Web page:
In my last blog post, I referred to Joanne Black in the Listener. She wrote in her March 18 column:
When I worked for a Fairfax newspaper, the in-house rule was that the words Trade Me should never appear, at least not with capital letters and not in that order. Trade Me was the enemy. Trade Me was “robbing” Fairfax of millions of dollars’ worth of classiﬁed advertising and our response was to act as if it didn’t exist. A proﬁle of Sam Morgan, perhaps? Not in our newspaper. When we simply couldn’t provide a proper news service without mentioning something for sale on Trade Me, the item could be referred to as “for sale on the internet”.
So much for freedom of the press. When Loop, an inﬂuential Wellington magazine, closed, it netted a paragraph in the Evening Post, as it then was.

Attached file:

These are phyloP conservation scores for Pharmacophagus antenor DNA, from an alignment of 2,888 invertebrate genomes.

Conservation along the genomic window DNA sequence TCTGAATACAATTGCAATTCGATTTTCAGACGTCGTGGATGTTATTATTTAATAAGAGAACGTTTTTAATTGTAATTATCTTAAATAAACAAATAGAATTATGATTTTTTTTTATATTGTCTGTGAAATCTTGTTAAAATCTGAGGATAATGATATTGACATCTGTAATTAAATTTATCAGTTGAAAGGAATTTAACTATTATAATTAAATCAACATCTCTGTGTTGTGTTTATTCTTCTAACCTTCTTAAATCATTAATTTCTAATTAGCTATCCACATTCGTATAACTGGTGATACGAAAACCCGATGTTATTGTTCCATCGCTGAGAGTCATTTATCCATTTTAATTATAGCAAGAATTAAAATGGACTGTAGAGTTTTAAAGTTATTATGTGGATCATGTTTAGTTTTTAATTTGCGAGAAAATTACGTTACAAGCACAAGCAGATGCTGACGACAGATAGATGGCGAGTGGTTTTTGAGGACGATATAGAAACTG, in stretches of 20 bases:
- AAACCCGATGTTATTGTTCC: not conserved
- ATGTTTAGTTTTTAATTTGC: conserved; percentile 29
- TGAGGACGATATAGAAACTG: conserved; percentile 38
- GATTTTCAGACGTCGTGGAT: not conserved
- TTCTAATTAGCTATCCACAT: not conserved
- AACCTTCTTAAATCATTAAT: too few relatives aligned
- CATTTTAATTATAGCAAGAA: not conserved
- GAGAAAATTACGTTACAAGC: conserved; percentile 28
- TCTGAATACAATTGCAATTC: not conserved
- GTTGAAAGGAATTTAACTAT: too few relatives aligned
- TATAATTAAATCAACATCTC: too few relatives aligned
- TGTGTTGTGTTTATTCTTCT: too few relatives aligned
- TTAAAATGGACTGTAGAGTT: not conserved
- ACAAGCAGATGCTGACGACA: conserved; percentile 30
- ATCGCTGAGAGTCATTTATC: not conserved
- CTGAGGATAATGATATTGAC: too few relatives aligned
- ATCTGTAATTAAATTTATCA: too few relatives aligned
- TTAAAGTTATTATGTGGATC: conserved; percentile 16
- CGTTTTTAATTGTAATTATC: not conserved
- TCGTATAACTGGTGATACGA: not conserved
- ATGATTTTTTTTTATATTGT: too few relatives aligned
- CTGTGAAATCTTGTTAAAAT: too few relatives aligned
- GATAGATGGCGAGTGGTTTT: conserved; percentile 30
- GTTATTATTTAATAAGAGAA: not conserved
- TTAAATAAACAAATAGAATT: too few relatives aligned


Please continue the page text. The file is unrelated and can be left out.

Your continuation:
I know what Sam Morgan felt, after facing a boycott myself from The Dominion Post (as informed to me by staff and former staff there). I am glad to see the boycotts lifted for both TradeMe (now a Fairfax subsidiary) and myself.
It makes you question just how reﬂective a newspaper is of its community, not to mention the other charges that might be levelled at it.
This great institution, supposedly acting as though it were a fortress, is scared of a few independent business people, and will pretend they do not exist.
Fairfax’s behaviour answers my concern over the Cooper v. Cooper case. I now know what not to do. Objectivity must be upheld. That is my duty as a publisher. Going back to ﬁrst principles is not a bad thing, for the longevity of a brand.
Del.icio.us tags: boycott | branding | newspapers | TradeMe | freedom of the press Posted by Jack Yan, 02:24
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